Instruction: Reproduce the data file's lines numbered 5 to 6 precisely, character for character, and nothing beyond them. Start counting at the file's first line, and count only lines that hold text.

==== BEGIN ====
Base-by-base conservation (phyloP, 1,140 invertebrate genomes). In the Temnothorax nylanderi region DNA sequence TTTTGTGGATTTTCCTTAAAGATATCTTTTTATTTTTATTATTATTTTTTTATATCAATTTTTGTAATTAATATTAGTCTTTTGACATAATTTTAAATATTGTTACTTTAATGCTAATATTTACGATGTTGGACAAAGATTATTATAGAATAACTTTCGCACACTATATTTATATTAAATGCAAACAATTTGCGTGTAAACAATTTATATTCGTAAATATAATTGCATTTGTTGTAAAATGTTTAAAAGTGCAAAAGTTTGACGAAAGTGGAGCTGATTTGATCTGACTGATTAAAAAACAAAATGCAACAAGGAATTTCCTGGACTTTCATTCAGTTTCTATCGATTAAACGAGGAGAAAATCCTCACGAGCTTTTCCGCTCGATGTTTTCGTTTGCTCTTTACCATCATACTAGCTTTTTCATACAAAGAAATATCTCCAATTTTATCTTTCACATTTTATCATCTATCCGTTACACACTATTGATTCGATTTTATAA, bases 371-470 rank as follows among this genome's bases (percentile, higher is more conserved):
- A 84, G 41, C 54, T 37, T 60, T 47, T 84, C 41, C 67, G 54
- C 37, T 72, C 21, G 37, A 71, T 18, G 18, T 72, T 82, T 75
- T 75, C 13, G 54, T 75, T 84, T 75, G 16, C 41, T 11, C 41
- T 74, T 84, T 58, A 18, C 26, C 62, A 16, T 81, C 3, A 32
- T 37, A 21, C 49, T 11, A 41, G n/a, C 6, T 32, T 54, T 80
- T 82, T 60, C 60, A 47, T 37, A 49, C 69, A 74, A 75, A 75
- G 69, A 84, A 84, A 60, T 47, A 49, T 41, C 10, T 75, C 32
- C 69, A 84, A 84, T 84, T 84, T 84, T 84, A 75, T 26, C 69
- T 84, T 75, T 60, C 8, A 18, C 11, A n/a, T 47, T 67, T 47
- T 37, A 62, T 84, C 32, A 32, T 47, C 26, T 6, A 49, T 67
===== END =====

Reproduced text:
- T 74, T 84, T 58, A 18, C 26, C 62, A 16, T 81, C 3, A 32
- T 37, A 21, C 49, T 11, A 41, G n/a, C 6, T 32, T 54, T 80